Document Detail


Continuous measurement of cerebral oxygen saturation (rSO₂) for assessment of cardiovascular status during hemorrhagic shock in a swine model.
MedLine Citation:
PMID:  22847085     Owner:  NLM     Status:  MEDLINE    
Abstract/OtherAbstract:
BACKGROUND: Early trauma care is dependent on subjective assessments and sporadic vital sign assessments. We hypothesized that near-infrared spectroscopy-measured cerebral oxygenation (regional oxygen saturation [rSO₂]) would provide a tool to detect cardiovascular compromise during active hemorrhage. We compared rSO₂ with invasively measured mixed venous oxygen saturation (SvO₂), mean arterial pressure (MAP), cardiac output, heart rate, and calculated pulse pressure.
METHODS: Six propofol-anesthetized instrumented swine were subjected to a fixed-rate hemorrhage until cardiovascular collapse. rSO₂ was monitored with noninvasively measured cerebral oximetry; SvO₂ was measured with a fiber optic pulmonary arterial catheter. As an assessment of the time responsiveness of each variable, we recorded minutes from start of the hemorrhage for each variable achieving a 5%, 10%, 15%, and 20% change compared with baseline.
RESULTS: Mean time to cardiovascular collapse was 35 minutes ± 11 minutes (54 ± 17% total blood volume). Cerebral rSO₂ began a steady decline at an average MAP of 78 mm Hg ± 17 mm Hg, well above the expected autoregulatory threshold of cerebral blood flow. The 5%, 10%, and 15% decreases in rSO₂ during hemorrhage occurred at a similar times to SvO₂, but rSO₂ lagged 6 minutes behind the equivalent percentage decreases in MAP. There was a higher correlation between rSO₂ versus MAP (R² =0.72) than SvO₂ versus MAP (R² =0.55).
CONCLUSIONS: Near-infrared spectroscopy-measured rSO₂ provided reproducible decreases during hemorrhage that were similar in time course to invasively measured cardiac output and SvO₂ but delayed 5 to 9 minutes compared with MAP and pulse pressure. rSO₂ may provide an earlier warning of worsening hemorrhagic shock for prompt interventions in patients with trauma when continuous arterial BP measurements are unavailable.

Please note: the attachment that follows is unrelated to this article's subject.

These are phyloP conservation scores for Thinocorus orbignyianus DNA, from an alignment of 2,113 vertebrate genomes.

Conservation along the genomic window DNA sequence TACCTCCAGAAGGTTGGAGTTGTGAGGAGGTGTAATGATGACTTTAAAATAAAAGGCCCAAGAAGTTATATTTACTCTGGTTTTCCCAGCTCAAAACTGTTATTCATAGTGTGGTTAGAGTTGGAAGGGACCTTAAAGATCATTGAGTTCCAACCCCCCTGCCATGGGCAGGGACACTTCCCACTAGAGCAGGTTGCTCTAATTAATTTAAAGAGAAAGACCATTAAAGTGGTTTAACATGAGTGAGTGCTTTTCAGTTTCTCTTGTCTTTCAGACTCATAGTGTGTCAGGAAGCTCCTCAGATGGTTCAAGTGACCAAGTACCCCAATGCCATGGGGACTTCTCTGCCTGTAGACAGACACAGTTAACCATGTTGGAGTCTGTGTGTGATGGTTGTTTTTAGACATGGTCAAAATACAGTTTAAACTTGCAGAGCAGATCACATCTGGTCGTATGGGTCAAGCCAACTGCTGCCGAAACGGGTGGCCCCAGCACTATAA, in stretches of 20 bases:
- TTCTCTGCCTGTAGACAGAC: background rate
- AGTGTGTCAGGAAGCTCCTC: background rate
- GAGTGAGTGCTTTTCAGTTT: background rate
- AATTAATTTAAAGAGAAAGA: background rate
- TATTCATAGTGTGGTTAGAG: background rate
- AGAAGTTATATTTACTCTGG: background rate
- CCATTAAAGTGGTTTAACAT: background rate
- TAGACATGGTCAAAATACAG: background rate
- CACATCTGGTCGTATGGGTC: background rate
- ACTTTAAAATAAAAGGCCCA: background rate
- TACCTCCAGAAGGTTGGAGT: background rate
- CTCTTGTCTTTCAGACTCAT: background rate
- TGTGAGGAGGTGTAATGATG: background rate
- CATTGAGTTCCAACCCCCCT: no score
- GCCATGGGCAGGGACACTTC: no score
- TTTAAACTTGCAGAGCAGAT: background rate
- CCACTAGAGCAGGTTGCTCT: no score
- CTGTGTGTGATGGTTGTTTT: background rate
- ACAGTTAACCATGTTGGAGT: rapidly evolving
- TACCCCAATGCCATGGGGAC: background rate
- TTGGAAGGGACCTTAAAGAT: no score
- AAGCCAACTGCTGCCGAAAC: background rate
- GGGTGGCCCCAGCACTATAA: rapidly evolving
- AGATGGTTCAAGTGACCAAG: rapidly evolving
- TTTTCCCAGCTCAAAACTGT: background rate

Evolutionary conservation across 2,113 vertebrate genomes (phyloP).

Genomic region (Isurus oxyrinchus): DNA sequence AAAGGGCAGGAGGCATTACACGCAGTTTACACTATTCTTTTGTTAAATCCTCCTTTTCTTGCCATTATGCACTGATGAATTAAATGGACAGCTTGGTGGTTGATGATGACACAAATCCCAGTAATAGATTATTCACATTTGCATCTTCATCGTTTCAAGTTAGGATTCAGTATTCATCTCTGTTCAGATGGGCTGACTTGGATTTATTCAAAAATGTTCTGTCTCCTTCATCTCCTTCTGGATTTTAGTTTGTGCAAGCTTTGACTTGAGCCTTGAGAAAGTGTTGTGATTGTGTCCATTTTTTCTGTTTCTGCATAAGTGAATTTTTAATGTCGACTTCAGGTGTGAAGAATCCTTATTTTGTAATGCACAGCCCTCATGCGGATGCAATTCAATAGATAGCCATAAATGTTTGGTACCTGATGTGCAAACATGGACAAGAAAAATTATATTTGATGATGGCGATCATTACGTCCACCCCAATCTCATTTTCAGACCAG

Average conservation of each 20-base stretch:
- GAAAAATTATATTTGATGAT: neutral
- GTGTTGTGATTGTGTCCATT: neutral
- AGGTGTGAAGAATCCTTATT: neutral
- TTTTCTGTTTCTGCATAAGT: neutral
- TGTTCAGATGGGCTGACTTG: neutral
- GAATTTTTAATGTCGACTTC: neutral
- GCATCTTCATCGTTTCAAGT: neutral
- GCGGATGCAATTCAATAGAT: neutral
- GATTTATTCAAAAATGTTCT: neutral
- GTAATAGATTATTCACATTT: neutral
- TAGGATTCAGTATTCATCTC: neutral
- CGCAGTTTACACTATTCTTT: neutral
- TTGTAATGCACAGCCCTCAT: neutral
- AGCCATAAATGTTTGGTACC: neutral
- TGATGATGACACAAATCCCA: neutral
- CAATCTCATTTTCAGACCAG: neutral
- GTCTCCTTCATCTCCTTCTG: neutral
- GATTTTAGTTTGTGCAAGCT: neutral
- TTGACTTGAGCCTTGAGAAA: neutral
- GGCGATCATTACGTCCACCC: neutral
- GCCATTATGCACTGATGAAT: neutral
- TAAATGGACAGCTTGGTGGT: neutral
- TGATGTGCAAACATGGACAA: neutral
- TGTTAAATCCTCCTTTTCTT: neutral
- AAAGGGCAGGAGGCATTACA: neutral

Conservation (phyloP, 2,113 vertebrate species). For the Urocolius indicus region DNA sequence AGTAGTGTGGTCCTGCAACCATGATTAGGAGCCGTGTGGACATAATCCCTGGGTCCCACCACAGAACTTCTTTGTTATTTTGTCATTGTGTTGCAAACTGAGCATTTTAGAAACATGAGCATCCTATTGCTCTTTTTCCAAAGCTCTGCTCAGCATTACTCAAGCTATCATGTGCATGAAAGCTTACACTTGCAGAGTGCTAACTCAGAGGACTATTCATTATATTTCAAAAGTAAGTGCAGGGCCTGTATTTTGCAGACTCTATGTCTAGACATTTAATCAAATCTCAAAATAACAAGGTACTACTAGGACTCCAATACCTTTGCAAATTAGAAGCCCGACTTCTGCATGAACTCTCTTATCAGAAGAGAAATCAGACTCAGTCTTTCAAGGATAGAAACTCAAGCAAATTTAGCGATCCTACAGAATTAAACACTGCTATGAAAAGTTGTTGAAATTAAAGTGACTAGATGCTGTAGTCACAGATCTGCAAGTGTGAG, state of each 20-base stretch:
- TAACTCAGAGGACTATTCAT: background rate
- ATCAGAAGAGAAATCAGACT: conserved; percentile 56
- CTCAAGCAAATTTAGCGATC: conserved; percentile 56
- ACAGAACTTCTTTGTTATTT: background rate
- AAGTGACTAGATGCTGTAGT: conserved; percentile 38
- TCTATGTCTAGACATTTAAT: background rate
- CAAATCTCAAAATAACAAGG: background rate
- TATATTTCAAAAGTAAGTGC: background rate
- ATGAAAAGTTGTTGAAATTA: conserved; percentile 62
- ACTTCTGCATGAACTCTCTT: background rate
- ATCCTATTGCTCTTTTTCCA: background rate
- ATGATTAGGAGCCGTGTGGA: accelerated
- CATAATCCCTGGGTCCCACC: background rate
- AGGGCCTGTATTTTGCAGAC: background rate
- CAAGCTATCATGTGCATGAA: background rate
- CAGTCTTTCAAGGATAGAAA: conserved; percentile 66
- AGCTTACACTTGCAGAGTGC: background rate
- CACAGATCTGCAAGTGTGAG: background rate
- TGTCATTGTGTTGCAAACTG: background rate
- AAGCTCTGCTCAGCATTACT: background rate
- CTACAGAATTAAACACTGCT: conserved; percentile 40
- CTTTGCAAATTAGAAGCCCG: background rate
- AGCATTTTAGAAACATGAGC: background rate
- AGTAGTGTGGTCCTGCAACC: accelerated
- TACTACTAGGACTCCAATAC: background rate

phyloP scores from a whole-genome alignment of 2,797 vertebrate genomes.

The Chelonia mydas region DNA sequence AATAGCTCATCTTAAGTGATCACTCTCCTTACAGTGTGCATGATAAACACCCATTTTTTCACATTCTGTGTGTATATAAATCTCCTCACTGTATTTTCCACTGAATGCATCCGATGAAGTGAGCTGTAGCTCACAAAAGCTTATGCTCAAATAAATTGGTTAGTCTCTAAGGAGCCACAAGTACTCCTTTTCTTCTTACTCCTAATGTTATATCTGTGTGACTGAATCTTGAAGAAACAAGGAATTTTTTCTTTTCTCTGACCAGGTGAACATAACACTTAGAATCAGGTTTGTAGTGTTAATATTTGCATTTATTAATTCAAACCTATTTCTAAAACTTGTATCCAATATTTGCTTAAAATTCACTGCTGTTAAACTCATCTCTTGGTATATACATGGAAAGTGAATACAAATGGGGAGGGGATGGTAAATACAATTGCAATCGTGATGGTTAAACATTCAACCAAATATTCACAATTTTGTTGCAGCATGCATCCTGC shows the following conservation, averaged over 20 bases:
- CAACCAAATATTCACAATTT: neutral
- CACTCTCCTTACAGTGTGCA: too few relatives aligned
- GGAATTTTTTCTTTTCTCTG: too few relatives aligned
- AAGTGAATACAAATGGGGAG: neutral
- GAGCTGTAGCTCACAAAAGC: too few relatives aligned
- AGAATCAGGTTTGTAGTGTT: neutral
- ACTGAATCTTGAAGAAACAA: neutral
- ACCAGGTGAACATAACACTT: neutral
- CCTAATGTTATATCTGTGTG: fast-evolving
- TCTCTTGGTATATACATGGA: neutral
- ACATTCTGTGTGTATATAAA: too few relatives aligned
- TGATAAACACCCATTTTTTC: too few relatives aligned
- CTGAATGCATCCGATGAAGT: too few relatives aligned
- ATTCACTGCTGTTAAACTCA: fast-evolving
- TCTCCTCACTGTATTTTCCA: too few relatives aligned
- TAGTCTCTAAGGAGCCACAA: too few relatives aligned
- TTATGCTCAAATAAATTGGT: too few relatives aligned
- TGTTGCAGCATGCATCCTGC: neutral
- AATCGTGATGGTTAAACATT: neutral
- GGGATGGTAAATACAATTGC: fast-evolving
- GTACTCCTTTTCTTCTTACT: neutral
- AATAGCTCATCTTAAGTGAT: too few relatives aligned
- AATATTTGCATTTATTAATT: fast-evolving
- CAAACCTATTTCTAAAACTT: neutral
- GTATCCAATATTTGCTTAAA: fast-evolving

Authors:
Lais Helena Camacho Navarro; Rodrigo M Lima; Muzna Khan; Wendy G Dominguez; Richard B Voigt; Michael P Kinsky; William J Mileski; George C Kramer
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Publication Detail:
Type:  Journal Article; Research Support, U.S. Gov't, Non-P.H.S.    
Journal Detail:
Title:  The journal of trauma and acute care surgery     Volume:  73     ISSN:  2163-0763     ISO Abbreviation:  J Trauma Acute Care Surg     Publication Date:  2012 Aug 
Date Detail:
Created Date:  2012-07-31     Completed Date:  2012-10-15     Revised Date:  2013-09-25    
Medline Journal Info:
Nlm Unique ID:  101570622     Medline TA:  J Trauma Acute Care Surg     Country:  United States    
Other Details:
Languages:  eng     Pagination:  S140-6     Citation Subset:  AIM; IM    
Affiliation:
Department of Anesthesiology, Botucatu Medical School, University of São Paulo State, São Paulo, Brazil. laishnavarro@uol.com.br
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MeSH Terms
Descriptor/Qualifier:
Animals
Brain / blood supply*
Brain Chemistry
Cardiac Output / physiology
Cardiovascular System / physiopathology*
Cerebrovascular Circulation / physiology
Female
Monitoring, Physiologic
Oximetry
Oxygen / analysis
Shock, Hemorrhagic / physiopathology*
Spectroscopy, Near-Infrared
Swine
Chemical
Reg. No./Substance:
7782-44-7/Oxygen

From MEDLINE®/PubMed®, a database of the U.S. National Library of Medicine


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